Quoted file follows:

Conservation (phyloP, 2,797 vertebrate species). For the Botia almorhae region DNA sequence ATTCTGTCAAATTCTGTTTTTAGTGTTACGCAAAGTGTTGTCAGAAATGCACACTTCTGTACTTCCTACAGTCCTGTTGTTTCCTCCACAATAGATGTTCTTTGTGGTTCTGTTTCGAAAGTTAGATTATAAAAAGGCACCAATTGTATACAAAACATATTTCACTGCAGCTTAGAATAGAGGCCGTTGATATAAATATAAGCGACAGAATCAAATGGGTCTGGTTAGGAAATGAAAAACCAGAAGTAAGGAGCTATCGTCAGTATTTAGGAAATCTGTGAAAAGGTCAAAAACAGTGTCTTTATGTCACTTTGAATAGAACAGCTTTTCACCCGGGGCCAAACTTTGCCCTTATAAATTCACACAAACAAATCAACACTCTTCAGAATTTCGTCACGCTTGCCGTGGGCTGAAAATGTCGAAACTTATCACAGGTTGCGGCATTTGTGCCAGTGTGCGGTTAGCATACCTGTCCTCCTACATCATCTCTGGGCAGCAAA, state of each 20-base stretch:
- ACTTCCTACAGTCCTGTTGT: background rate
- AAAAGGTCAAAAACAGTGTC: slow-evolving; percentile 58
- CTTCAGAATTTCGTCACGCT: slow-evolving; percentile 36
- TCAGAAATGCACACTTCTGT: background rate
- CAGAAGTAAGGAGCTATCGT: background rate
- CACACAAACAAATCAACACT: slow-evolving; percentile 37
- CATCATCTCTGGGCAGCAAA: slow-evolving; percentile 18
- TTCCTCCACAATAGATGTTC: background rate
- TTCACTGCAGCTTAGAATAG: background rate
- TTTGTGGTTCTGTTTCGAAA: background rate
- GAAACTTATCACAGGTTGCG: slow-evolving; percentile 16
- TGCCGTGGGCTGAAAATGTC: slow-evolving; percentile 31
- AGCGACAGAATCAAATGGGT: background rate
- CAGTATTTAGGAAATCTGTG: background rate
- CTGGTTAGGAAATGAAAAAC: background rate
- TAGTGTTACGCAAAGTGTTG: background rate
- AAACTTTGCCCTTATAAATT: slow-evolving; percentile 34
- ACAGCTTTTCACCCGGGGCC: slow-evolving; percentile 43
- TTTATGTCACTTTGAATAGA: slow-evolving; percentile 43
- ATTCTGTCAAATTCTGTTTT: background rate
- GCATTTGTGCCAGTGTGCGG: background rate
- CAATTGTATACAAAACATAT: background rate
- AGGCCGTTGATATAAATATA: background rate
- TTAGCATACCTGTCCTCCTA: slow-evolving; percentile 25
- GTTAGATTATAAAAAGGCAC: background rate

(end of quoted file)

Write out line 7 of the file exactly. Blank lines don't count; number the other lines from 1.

- CACACAAACAAATCAACACT: slow-evolving; percentile 37